Thursday, June 21, 2007

RIAA Designates Dr. Doug Jacobson as Expert Witness in Texas case, Atlantic v. Boggs

In Atlantic v. Boggs, the RIAA has designated Dr. Doug Jacobson -- the same expert witness that is the subject of an in limine exclusion motion in UMG v. Lindor -- as its expert witness.

It is very unusual -- indeed it is probably a violation of the Court's rules -- to file such a document with the Court, which is what the RIAA did in this instance.

June 21, 2007, Expert Witness Designation by Plaintiffs*

* Document published online at Internet Law & Regulation

Keywords: digital copyright online download upload peer to peer p2p file sharing filesharing music movies indie label freeculture creative commons pop/rock artists riaa independent mp3 cd favorite songs


Unknown said...

Ray, You should point them to your deposition and the comments we posted following the deposition and they should possibly solicit more questions/topics to ask Jacobson when they depose him in that case (though why do I get the feeling the RIAA will file a silly motion saying that since Jacobson was deposed once in a different law suit, he doesn't need to be deposed again).

I feel like given the previous deposition and the follow up discussion, we can come with a few more questions that can expose Dr. Jacobson and the "evidence" he relies upon as bogus...

For the Texas they should get a copy of a packet log (like you posted) change the text so the IP address on it is a random one and ask him if that now proves that the random IP is responsible for whatever is they are claiming the original IP is responsible for :).

raybeckerman said...

I think the defendant's lawyer Charles Rogers is very familiar with the Jacobson deposition and in limine motion in UMG v. Lindor.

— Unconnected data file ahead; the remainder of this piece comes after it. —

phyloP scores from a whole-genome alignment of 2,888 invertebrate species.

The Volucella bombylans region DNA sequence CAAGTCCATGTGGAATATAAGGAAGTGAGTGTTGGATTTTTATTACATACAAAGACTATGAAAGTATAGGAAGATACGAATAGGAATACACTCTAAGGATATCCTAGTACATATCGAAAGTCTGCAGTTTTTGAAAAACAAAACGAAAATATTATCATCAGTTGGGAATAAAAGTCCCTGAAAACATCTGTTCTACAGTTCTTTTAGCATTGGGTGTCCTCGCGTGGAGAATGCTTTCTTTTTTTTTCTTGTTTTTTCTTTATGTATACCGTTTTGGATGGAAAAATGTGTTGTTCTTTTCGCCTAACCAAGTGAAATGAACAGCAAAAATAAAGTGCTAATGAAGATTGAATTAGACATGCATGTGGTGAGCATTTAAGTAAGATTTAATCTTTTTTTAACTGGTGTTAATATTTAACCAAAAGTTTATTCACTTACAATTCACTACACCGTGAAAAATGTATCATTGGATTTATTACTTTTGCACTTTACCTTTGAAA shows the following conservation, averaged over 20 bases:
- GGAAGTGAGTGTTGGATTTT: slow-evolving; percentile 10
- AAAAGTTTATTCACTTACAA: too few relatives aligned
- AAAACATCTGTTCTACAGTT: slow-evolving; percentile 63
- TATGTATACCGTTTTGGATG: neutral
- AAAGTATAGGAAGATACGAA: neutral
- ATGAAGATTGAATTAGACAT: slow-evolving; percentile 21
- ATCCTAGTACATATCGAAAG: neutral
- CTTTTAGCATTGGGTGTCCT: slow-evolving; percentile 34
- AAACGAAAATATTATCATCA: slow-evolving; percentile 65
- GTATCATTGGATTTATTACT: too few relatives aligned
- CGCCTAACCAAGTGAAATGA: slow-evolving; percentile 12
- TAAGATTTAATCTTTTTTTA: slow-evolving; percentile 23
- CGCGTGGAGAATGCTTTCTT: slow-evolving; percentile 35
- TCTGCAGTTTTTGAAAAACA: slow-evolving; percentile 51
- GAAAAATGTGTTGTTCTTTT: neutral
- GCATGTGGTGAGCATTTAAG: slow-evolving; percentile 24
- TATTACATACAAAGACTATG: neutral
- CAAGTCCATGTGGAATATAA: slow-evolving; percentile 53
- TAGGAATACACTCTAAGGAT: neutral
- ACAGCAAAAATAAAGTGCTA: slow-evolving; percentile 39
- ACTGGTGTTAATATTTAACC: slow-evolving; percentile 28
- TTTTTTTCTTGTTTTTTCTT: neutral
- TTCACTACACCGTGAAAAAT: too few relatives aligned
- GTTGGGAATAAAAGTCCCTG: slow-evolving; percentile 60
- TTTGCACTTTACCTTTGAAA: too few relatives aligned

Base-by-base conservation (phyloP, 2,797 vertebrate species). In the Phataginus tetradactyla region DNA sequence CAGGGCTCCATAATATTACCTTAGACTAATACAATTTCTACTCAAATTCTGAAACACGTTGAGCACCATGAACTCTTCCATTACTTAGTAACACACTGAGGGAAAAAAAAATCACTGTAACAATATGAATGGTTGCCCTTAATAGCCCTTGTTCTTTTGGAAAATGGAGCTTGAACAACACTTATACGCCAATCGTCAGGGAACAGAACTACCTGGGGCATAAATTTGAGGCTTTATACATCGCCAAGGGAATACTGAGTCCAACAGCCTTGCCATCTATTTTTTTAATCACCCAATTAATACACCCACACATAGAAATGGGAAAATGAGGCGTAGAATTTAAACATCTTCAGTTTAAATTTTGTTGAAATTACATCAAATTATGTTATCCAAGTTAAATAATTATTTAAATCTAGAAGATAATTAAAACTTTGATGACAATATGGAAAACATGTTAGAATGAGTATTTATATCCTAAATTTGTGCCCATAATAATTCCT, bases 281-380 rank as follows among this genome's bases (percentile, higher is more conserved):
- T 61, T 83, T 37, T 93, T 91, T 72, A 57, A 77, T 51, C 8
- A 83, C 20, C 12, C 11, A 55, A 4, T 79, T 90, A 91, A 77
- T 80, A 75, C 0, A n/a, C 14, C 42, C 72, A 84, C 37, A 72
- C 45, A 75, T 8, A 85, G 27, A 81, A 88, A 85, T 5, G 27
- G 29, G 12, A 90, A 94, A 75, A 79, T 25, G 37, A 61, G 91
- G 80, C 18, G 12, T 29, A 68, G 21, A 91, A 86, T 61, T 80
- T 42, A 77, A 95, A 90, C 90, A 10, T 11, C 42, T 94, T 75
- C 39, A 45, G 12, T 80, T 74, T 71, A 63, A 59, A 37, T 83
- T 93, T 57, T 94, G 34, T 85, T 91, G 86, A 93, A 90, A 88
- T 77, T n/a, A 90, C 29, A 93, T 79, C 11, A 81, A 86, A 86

AMD FanBoi said...

Dr. Jacobson should be asked how he can draw any meaningful conclusions at all from data he has received second-hand, from persons unknown to him, using collection methodologies unknown and unverified by him, and to which he has no way at all to verify the authenticity of.

And again I point out that if Media Sentry is using KaZaA in the same way as any other user might (which they have claimed in the past), that all the additional spy/ad-ware loaded by that application would make any data collected by such a computer highly questionable.

And if they've modified the application in an attempt to eliminate the pollution of their monitoring computers, then the program is not operating in the usual fashion, and may well return results no normal user would ever find.

AMD FanBoi said...


Why would this be a violation of court rules?

raybeckerman said...

AMD FanBoi said...


Why would this be a violation of court rules?

Rule 5 of the Federal Rules of Civil Procedure specifically prohibits filing it. The rule prohibits filing of most kinds of "discovery" documents and specifically prohibits filing this kind of discovery document.

StephenH said...

Has anyone asked for a copy of the hard disk at MediaSentry of one of their monitoring computers for an indepedent forensic analysis of their monitoring system?

JM said...

Why would they file it if it's a violation of the rules? It's an interesting read, but to a non-lawyer it seems like a document that's helpful to the defense, not the RIAA.

It would make sense to hear that they were forced to file it, but not that they did so voluntarily. What am I missing?

JM said...

Sorry, I think I went one level too deep. I was reading the depositions that this linked to, and couldn't figure out why documents showing that their expert witness was clueless about critical facts (how Media Sentry works, for starters) would be useful for the RIAA.

Anonymous said...

It should be noted, as in the Sony v. Crain counterclaim, that what MediaSentry does is illegal in the state of Texas as they are not licensed private investigators.

Texas AG Greg Abbott has already taken an interest in the music mafia, suing them under the state's 2005 anti-spyware law for the Sony rootkit fiasco (the one that made me quit buying RIAA music for good).

The RIAA might consider treading lightly in the Lone Star State.